The majority of people who pay the lion share of bank overdraft fees are the people who can least afford those fees! Have you ever needed to buy gas and knew you were low on your checking account balance, but knew the debit card would still work? I hope you filled the tank because a $35 fee on top of a $20 gas purchase makes no sense. Some people tell stories about banks choosing to approve and post your larger purchases first, to help you, of course, and then they post the small stuff last. If your smaller purchases for the day post when your account is in the red, each little purchase might trigger an overdraft fee. That can make for some expensive coffee, even if it was from a gas station.
Think of overdraft fees as a bad habit you can kick if you follow five steps to success!
- Ditch the overdraft protection so your card declines and you avoid the fees.
Consumer protection laws designed to protect you, require you to opt-in to the bank’s overdraft protection programs. If you do not opt-in to overdraft protection, your debit card will be declined when you go to make a purchase and there is not enough money in the account to cover it. The upshot is not being able to overdraw your checking account by over swiping your debit card. These days, payment system technologies hold the money on your debit card, and even though it might not post for a day or two, you should not be able to overdraw your account with debit transactions if you do not opt-in to overdraft. Make sure you have some emergency cash or a credit card on hand in case you need it.
- Connect a savings account to your debit checking to cover any “oops” charges.
Most banks and credit unions offer the ability to connect your checking account to an emergency or back-up account that will transfer some money into your checking account when it becomes overdrawn. The idea is to use your own money to cover it instead of using the bank’s money to cover your overdrawn purchases and sock you with fees. This is a good way to cover yourself in the event you completely forgot the tollway was going to debit that extra $40 from your account when your tollway balance fell short.
- Pay with a credit card or actually use cash, and when it’s gone, you’re done spending.
Credit cards are great when you use them like debit cards. How much do you have in the account? That’s how much you can afford to swipe on the credit card. Now, if you blow a tire and need to buy a new pair of tires, the several hundred dollars might have to ride on the credit card for a paycheck or two, but when you get caught back up, any interest you might pay for carrying a balance is tiny in comparison to overdraft fees. Stashing emergency cash in the car and at home is a good idea. Some people call it “wall money” and more often keep it in a coffee can out of reach in the kitchen or somewhere only you know where it is. If you have to, run to the bank and make a deposit before the end of the business day so there is enough money in the checking account before the bank posts the transactions that could put you under and tack on all the overdraft fees.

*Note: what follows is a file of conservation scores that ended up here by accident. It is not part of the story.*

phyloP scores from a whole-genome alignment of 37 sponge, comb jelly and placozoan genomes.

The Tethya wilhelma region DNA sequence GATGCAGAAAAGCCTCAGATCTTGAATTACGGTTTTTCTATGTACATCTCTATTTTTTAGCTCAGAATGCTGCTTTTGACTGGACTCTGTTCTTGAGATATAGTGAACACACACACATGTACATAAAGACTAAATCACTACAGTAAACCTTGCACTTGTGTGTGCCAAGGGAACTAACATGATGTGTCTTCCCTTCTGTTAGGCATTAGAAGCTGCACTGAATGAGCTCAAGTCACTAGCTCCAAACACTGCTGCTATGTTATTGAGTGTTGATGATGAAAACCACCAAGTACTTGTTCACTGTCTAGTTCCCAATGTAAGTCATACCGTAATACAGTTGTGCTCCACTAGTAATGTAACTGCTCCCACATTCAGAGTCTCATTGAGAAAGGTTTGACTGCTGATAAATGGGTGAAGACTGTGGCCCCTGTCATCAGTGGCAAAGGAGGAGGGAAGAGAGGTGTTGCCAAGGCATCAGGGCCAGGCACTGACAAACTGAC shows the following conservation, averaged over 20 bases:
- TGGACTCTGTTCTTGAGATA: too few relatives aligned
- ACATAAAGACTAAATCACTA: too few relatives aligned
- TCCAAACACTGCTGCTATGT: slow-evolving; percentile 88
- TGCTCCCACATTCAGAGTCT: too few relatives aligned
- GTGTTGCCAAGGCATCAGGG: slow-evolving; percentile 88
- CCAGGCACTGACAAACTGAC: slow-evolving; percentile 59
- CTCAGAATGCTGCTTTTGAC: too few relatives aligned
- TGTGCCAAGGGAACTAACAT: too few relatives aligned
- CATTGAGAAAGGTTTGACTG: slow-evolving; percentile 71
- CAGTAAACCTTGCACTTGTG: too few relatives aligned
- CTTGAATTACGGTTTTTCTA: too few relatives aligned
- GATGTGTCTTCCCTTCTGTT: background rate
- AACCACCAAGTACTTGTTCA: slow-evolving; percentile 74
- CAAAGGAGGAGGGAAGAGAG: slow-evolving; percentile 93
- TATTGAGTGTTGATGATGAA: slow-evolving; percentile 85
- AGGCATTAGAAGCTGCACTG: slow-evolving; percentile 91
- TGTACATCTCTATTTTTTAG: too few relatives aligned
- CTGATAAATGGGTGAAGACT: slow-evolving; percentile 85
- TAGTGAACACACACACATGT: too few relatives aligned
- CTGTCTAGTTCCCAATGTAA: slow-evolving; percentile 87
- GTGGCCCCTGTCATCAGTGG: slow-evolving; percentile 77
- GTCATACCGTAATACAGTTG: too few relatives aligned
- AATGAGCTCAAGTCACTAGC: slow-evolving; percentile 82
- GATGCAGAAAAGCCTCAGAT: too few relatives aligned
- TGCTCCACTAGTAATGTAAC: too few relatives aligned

- Make your mother proud, sit down, and make a budget you can manage.
Go ahead and skip to number five if you want, but consider making a budget, if only for a minute or two. Figure your fixed monthly expenses and determine how much you can really afford for discretionary expenses and fun stuff. Imagine when you get paid, you take a pile of cash and stack it up in the different budget piles – when the money’s gone, you’re done spending it. You might get mad the first few times you learn how it feels to want to go out to dinner and you regret spending your extra budgeted money on baseball tickets. It really takes discipline. If you try and fail, try and try again. You might just end up making some positive spending and saving habits despite your spending habits.
- Save money for rainy days or those days you otherwise would have overdrawn your account.
A savings account can be addictive. When people start saving money they are proud of the stash they set aside and want nothing to ever happen to it. As you keep adding a little bit here and there, you feel more pride in your savings. If in the meantime you overdraw your account or run out of money and need that new set of tires, pull some from savings – it’s okay, that’s what it’s there for. Financial success is a function of your wins and losses with money. Think of it like a game you can play. Test yourself and see how strong you may need to be to win the battle. When you win more battles than you lose, you win the war against overdraft fees!
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